JH: How long have you been developing games?
RJ: I've been developing games for at least ten years. Though a great chunk of that period would better be labelled as "screwing around and making stuff move on a screen." My game development career started gathering more steam when I joined up with South Africa's Game.Dev community and started enjoying the support and camaraderie of a local community :) I've been with that group for about four years now. They're awesome and stuff.
JH: Ah! A local community can help provide a lot of support, technically, morally, and with resources. Which, like, sounds like the most obvious thing in the world when I say it.
RJ: Definitely! I write frequent articles aimed at game development newbies, and one of the points I advocate is getting involved with a good community. (JH's note: Links at the end of the interview.)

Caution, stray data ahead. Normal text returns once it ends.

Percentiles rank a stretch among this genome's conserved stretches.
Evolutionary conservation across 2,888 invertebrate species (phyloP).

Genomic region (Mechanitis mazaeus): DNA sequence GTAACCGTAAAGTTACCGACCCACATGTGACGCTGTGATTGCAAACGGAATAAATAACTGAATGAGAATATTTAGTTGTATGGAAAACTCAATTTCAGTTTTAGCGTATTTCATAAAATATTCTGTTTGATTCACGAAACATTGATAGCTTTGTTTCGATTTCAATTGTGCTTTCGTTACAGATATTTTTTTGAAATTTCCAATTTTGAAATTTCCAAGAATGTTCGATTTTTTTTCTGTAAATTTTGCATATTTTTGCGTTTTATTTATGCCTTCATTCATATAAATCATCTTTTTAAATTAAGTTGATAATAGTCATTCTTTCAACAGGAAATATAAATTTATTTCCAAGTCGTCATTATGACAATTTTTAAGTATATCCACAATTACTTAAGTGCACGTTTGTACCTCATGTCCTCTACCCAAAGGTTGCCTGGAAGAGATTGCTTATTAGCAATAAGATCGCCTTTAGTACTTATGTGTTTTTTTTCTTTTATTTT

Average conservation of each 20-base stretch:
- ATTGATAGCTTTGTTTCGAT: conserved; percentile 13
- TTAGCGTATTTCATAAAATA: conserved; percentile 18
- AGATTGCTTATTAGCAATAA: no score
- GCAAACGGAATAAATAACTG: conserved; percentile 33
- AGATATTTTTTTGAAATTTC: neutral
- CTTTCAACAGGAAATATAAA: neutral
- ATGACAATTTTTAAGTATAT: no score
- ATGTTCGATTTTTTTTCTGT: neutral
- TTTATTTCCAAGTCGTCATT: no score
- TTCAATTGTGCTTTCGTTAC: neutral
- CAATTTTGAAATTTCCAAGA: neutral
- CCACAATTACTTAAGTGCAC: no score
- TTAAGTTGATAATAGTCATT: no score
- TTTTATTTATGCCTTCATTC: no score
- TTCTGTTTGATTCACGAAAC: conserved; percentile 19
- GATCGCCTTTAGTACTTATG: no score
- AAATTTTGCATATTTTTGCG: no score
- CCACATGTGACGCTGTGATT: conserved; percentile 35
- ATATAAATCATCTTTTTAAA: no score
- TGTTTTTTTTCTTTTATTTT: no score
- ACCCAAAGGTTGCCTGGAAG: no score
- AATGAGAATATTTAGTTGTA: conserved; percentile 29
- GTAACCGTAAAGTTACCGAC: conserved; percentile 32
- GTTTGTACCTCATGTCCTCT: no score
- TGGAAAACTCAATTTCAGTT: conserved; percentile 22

Dungeon Crawl and Desktop Dungeons
JH: Let's talk a bit about Desktop Dungeons, then. How did you come up with the idea for the game?
RJ: In a sentence, I'd describe the idea as stemming from my love of Dungeon Crawl Stone Soup married with an inability to commit myself to long sessions of roguelike gaming. I'm a big fan of the idea that you can get a lot of gaming value out of much shorter sessions and "casual" experiences.
JH: It is true that most of the major roguelikes tend to be fairly long games.
RJ: I was also suitably inspired by Edmund McMillen's article on game development do's and don'ts at the time, and decided that I'd really just create the sort of game I'd love to play, using a lot of the lessons outlined in the DCSS philosophy.
Of course, it turned out to be barely anything like the game I claim inspiration from, but I reckon it's the thought that counts. :P
JH: The philosophy, correct me if I'm wrong as this is just an educated guess, would be to reduce or eliminate unnecessary variables, keep things as simple as possible without reducing complexity, and to eliminate grinding behavior?
It's both not like Crawl (in that it's not even a roguelike technically) and it is like Crawl (in that there are tradeoffs to a lot of player decisions). And Crawl is just generally inspiring too, its elements come together very well.